University of Cambridge > > MEMS seminar > Design, modelling, and fabrication of a resonant micromachined magnetic field sensor

Design, modelling, and fabrication of a resonant micromachined magnetic field sensor

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If you have a question about this talk, please contact Dr. Richard, Yong Qing Fu.

In this talk, a novel micromachined magnetic field sensor was designed and fabricated. The sensor operation is based on fundamental electromagnetic laws to produce a mechanical stress proportional to the strength of the present magnetic field. The exerted stress modifies the resonant frequency of an electrostatic resonator, and hence, the sensor output is a frequency shift proportional to the magnitude and direction of the present field. Operation of the sensor involves interaction of multiple physical domains including: magnetostatic, electrostatic, static, dynamic, and electro-thermo-mechanical. A comprehensive model of the sensor behavior is derived and verified by finite element simulations and experiments. The sensor was fabricated in a standard bulk micromachining process without the need for any additional processing steps. Custom signal processing electronics were designed and used to analyze the sensor data. A novel configuration is proposed for employing the resonator in an oscillator loop as well as the circuitry for measuring the frequency shifts. Experimental results for the measurements of magnetic fields and performance of the electronic circuitry are also presented. The noise behavior of the sensor is also investigated and the minimum detectable signal for each device is found. The measured resolution of the fabricated sensors in self-oscillating configuration using off-the shelf discrete electronics is about 77uT. A linear response to a wide range of magnetic fields makes this design suitable for applications where large fields need to be measured with high resolution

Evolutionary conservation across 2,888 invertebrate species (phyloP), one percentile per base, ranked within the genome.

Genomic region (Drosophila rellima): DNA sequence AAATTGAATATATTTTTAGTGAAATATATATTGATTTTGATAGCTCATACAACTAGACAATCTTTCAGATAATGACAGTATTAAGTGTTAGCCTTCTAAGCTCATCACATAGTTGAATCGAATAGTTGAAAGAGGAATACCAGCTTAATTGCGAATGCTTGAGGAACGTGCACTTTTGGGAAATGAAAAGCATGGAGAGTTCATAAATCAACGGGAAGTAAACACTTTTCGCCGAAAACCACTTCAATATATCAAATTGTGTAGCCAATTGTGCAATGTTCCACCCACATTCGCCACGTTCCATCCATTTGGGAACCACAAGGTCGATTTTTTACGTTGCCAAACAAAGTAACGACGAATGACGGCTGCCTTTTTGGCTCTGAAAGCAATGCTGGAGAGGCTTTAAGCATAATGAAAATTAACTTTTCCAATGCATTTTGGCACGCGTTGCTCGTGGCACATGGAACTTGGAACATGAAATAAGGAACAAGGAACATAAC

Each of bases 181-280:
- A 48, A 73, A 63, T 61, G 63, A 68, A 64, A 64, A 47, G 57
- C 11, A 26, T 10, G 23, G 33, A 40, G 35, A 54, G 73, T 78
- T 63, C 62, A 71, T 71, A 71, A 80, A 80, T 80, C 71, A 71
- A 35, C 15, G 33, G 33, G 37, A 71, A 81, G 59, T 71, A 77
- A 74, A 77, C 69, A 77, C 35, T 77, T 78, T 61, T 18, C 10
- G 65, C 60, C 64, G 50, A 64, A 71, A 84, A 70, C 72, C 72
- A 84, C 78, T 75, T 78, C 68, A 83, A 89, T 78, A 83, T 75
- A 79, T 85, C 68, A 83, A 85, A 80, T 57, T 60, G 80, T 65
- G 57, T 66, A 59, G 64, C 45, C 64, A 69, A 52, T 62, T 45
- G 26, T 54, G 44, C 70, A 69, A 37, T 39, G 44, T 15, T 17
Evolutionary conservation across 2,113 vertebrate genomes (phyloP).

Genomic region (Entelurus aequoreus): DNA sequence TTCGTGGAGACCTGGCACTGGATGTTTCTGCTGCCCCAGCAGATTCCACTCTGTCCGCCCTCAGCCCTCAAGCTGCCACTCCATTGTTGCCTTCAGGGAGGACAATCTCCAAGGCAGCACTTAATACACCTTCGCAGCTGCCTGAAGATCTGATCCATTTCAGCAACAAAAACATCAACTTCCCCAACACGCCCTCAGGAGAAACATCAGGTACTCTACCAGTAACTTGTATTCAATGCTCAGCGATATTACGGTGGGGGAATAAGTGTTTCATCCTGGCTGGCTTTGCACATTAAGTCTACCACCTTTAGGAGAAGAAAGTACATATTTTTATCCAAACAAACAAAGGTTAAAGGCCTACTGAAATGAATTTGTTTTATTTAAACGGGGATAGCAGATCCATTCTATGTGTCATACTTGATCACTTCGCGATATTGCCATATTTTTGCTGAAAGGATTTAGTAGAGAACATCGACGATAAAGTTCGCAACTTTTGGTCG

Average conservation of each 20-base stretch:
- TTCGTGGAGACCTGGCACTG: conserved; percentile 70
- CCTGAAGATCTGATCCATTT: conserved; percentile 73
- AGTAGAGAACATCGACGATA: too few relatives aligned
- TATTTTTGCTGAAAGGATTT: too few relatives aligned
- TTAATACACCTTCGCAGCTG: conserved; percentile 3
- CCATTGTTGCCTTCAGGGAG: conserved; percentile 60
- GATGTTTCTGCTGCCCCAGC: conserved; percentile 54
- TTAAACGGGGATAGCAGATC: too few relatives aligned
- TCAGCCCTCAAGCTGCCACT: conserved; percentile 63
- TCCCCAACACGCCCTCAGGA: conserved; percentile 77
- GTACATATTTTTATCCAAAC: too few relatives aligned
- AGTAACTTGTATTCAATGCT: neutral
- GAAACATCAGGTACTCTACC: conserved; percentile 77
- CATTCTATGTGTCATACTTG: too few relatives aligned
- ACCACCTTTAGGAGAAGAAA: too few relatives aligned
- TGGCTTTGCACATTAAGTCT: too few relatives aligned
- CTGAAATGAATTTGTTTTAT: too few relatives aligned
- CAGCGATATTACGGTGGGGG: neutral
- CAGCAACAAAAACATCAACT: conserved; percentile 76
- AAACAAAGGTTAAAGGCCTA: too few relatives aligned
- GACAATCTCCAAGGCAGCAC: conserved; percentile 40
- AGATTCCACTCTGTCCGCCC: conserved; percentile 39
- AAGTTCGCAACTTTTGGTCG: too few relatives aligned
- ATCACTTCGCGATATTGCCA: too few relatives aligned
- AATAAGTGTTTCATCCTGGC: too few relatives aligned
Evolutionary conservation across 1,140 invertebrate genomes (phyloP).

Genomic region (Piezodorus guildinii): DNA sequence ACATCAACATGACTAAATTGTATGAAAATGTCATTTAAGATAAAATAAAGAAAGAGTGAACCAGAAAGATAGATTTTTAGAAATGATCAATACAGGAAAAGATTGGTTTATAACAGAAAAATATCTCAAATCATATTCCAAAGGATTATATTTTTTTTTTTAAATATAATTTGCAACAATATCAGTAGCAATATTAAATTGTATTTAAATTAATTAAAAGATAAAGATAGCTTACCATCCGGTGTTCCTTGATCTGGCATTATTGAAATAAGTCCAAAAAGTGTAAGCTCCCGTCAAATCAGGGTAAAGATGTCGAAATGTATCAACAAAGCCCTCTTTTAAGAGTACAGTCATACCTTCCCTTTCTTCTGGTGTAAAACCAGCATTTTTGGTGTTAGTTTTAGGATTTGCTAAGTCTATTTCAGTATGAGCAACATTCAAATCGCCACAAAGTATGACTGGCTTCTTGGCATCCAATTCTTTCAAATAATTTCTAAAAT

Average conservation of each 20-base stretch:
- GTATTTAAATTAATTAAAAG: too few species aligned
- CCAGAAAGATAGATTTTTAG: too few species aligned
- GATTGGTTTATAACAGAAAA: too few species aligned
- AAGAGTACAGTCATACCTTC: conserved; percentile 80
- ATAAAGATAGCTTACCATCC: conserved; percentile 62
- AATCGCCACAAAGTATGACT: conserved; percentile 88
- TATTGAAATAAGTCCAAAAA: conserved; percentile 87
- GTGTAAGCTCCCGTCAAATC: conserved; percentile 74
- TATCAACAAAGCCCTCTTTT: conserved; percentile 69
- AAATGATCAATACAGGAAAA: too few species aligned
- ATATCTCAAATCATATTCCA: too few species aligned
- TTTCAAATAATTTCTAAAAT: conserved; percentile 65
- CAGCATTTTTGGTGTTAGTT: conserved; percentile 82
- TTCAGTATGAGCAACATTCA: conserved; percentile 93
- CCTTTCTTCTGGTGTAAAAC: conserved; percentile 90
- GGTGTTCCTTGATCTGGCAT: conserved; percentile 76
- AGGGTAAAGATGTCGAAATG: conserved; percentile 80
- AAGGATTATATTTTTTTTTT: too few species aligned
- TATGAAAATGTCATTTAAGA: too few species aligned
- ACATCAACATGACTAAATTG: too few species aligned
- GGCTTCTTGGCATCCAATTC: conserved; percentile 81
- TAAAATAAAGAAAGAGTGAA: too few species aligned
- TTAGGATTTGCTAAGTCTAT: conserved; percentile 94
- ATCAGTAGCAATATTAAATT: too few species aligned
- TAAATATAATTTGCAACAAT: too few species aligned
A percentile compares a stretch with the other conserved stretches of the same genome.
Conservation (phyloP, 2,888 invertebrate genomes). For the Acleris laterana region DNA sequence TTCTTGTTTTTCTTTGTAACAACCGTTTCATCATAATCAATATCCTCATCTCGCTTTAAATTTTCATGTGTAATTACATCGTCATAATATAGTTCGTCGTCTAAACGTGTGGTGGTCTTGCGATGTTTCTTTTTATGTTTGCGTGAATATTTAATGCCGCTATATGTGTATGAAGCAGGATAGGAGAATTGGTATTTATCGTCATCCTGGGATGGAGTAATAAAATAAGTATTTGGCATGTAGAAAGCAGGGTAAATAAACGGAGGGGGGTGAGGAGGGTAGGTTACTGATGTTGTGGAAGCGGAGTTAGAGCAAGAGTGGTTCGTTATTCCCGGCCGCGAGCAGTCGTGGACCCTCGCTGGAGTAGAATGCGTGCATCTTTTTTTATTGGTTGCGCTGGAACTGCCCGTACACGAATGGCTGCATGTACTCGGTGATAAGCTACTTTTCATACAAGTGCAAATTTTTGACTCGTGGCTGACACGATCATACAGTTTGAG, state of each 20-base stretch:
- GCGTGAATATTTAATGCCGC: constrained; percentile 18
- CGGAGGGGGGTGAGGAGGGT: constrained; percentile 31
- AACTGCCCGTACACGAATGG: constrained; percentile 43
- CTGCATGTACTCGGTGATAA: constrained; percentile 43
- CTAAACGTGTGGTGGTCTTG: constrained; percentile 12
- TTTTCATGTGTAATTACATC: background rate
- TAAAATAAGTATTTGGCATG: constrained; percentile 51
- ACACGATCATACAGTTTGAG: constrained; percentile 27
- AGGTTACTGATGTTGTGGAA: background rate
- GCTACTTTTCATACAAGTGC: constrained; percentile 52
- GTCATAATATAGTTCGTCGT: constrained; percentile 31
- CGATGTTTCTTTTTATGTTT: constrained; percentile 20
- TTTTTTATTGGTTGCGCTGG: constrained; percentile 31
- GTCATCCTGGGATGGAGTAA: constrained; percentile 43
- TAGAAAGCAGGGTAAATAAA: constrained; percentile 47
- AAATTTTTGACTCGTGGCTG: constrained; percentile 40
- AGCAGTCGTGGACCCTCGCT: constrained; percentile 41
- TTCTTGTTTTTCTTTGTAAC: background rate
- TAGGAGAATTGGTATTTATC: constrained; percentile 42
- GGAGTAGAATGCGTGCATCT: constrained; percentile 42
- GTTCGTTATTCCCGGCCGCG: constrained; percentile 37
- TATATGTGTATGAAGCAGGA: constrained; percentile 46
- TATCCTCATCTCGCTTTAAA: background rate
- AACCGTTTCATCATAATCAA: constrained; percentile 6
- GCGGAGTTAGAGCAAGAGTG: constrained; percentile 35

This talk is part of the MEMS seminar series.

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